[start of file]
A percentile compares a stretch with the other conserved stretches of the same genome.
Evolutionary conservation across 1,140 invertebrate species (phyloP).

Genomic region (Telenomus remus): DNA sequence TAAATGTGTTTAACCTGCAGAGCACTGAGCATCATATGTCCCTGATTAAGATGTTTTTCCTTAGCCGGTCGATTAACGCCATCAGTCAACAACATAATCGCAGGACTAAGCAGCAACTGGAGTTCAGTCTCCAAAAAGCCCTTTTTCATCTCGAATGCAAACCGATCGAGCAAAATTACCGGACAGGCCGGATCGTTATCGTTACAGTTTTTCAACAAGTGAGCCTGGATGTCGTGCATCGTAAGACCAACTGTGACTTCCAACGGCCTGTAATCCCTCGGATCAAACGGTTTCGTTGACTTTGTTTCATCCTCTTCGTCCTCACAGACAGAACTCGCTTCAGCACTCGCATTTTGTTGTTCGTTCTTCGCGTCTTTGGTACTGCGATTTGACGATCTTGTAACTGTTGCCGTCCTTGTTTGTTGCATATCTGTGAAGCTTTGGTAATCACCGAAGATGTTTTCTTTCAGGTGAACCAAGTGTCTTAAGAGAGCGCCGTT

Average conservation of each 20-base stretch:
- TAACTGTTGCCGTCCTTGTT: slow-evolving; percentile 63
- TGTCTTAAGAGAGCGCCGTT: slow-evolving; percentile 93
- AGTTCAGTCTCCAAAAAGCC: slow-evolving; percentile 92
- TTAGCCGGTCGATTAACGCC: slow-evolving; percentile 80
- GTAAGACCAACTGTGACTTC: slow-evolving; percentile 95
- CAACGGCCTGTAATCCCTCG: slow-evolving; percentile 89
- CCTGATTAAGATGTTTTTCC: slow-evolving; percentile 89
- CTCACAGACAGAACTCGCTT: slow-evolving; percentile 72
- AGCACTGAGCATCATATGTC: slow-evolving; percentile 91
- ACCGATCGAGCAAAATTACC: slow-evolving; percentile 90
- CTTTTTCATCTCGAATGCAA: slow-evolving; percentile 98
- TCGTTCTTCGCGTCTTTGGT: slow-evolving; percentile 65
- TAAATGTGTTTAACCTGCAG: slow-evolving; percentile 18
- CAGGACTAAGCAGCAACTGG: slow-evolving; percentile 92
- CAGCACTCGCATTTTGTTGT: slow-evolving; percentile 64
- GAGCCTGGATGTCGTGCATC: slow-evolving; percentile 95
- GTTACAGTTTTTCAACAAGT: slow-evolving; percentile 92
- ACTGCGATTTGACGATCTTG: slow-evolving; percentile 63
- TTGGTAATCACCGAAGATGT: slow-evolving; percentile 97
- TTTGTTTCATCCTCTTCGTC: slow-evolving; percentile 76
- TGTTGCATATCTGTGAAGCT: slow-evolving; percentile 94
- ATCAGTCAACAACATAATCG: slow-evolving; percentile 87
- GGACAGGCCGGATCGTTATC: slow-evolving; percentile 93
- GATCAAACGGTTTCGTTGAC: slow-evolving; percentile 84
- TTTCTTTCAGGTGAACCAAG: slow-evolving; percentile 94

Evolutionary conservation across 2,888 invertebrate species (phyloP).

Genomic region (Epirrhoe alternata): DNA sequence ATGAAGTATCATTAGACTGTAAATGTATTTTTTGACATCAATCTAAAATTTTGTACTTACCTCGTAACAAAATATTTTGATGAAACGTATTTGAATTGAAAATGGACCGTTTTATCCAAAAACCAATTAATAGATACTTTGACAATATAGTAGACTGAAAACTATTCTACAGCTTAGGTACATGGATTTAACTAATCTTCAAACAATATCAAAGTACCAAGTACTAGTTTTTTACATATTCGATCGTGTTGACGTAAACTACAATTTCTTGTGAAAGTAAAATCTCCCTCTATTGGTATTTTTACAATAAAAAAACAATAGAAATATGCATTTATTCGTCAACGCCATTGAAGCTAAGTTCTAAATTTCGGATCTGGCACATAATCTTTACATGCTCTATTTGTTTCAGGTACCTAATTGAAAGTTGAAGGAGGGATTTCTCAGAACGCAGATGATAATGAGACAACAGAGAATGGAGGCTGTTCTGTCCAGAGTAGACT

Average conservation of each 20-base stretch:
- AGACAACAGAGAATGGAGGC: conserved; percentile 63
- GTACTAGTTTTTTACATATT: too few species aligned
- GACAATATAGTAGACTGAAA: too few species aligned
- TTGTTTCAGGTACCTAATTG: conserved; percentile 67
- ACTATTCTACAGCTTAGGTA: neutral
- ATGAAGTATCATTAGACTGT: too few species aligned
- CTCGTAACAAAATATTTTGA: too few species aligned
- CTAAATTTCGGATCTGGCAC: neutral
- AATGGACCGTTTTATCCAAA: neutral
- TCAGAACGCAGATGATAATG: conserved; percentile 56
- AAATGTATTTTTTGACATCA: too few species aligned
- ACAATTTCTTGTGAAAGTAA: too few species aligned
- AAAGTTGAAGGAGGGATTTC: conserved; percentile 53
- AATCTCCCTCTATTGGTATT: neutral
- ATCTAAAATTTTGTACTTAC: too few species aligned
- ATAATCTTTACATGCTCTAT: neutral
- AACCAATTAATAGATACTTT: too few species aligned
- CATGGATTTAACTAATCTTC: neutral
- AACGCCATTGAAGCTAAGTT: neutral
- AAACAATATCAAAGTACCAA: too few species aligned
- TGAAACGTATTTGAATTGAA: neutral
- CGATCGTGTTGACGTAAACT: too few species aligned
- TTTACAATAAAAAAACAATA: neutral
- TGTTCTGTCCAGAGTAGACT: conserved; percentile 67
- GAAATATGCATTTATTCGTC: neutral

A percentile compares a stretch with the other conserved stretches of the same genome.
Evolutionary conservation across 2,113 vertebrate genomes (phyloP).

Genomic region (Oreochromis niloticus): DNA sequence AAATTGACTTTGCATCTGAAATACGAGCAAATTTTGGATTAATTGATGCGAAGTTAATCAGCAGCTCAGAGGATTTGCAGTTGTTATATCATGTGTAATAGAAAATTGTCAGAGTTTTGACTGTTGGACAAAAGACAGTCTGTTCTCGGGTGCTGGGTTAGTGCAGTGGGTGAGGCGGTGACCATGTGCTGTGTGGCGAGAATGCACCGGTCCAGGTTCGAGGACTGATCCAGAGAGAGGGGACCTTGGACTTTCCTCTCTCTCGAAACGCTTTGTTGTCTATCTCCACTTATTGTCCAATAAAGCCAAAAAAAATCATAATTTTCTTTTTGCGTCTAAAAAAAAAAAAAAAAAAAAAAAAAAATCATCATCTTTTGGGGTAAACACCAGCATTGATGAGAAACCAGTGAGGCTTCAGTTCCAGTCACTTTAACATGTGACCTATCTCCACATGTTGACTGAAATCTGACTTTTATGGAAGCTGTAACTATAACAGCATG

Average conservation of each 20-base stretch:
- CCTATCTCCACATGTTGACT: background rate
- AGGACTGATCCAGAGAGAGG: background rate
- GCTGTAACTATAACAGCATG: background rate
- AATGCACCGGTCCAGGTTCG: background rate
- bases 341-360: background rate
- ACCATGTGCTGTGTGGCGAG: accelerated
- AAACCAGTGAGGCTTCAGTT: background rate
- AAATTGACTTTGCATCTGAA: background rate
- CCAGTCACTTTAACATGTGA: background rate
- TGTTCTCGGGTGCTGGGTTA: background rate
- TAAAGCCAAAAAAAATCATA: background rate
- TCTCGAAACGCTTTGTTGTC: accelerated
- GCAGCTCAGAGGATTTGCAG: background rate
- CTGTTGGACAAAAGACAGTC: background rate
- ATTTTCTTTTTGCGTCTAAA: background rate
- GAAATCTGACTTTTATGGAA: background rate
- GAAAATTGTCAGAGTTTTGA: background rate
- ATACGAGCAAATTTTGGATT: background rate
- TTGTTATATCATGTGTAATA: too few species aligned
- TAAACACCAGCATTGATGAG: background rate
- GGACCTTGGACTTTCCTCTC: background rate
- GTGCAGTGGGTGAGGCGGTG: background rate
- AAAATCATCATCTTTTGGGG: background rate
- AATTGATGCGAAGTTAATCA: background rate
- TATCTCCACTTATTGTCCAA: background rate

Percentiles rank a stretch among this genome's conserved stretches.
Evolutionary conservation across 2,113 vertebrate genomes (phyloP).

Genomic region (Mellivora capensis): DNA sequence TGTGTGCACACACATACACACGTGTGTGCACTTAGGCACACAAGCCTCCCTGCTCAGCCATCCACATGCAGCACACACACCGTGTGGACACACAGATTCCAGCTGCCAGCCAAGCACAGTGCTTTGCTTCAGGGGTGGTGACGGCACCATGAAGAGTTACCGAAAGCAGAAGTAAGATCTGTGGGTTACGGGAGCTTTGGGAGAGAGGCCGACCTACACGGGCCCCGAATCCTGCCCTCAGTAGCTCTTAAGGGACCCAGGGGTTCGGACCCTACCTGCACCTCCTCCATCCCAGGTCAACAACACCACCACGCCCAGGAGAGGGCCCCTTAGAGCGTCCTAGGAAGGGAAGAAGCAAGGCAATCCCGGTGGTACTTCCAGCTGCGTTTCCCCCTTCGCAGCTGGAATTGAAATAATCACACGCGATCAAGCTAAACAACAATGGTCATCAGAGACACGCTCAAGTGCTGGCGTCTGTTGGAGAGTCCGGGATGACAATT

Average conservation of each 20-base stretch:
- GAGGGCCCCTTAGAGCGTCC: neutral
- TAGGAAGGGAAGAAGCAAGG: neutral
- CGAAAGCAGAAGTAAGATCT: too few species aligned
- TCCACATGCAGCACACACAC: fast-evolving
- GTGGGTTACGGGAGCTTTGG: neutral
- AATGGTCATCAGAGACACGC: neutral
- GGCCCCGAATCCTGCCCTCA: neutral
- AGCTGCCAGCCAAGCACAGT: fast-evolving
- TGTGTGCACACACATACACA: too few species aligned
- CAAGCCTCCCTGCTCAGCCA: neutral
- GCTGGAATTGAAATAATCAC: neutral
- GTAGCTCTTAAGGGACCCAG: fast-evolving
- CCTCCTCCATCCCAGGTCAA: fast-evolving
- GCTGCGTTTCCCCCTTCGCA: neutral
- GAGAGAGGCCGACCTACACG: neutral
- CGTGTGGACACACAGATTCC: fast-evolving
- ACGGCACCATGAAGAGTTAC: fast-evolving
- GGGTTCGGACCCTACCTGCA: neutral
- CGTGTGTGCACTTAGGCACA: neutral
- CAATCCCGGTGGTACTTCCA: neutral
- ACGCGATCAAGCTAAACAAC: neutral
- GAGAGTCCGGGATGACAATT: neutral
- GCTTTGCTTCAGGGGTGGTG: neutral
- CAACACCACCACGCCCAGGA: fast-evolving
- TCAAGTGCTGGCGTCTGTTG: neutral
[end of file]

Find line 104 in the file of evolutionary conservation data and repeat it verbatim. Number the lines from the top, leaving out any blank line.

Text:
- GCTGCGTTTCCCCCTTCGCA: neutral